Let’s talk cost.  A volunteer pays:  program cost depending on length of program which includes all housing and meals and in-country needed transportation. Volunteer pays the cost of transport to and from home to volunteer site, and personal incidentals, of course.  (The transport cost may…may…be deductible.  It used to be, but always check with your tax person….maybe today even part of the program cost is deductible. Note use of “may.”)

An attractive new catalog has just been published, which has great pictures of the places included for the upcoming year.  As you browse it, think—besides of the great good you could do—of the cultural, historic, and visuals that you will learn and see—no cost for that!

I could talk forever about GV.  Also, they do not know that I’m writing this, nor have they asked that I do any “recruiting” for them.  This is just my own experience with the 8 programs I’ve been on with them.   Their address:  Global Volunteers 375 E. Little Canada Road, St. Paul, MN, 55117-1628     Think about it!  Chloe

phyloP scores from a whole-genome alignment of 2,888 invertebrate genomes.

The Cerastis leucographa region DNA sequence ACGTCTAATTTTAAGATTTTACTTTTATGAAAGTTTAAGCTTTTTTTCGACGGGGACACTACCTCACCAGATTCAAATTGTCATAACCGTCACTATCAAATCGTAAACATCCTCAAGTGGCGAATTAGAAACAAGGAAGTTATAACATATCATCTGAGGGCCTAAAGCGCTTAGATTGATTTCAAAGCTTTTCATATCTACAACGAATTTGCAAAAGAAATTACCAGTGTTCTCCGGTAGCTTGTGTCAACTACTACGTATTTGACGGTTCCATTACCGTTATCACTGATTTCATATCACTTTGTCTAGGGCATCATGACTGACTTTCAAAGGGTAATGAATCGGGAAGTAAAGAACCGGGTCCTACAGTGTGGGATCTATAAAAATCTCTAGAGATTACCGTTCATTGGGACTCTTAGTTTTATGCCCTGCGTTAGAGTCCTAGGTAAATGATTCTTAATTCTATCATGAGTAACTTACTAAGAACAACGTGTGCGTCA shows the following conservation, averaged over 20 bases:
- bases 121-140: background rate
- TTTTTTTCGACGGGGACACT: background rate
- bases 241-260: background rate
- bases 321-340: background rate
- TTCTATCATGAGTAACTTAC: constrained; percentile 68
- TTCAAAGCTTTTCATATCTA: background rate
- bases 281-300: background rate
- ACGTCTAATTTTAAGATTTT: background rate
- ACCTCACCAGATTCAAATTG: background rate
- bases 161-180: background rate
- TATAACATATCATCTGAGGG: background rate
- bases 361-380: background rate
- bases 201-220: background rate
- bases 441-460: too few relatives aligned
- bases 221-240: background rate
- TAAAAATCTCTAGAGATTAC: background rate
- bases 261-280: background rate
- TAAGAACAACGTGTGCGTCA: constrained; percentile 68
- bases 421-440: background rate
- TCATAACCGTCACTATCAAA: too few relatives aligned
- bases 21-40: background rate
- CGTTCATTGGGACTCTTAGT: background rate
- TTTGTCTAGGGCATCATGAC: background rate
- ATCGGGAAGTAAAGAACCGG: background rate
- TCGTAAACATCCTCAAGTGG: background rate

Chloe digging with Global Volunteers

Chloe digging with Global Volunteers


 

     

The Precious Green Coat

Not everyone has one; not everyone needs one; not everyone wants one–but I have, did need, and wanted a green Chinese coat.  When you read those words, you are probably thinking of a silken robe-like coat which would keep only a slight breeze at bay.

No….this is a coat.  But you are half right.  I was in China, my first trip–and it was November. It doesn’t take a genius to look at a globe and know that a light sweater won’t do the trick if one needed to be warm in any country at that late-year date.  At that time,  China still had two kinds of shops:  one for the locals and one for wealthy locals and visitors.  I went into the local shop…..and there it was…..a traditional, heavily-padded coat and it just oozed warmth when one looked at it.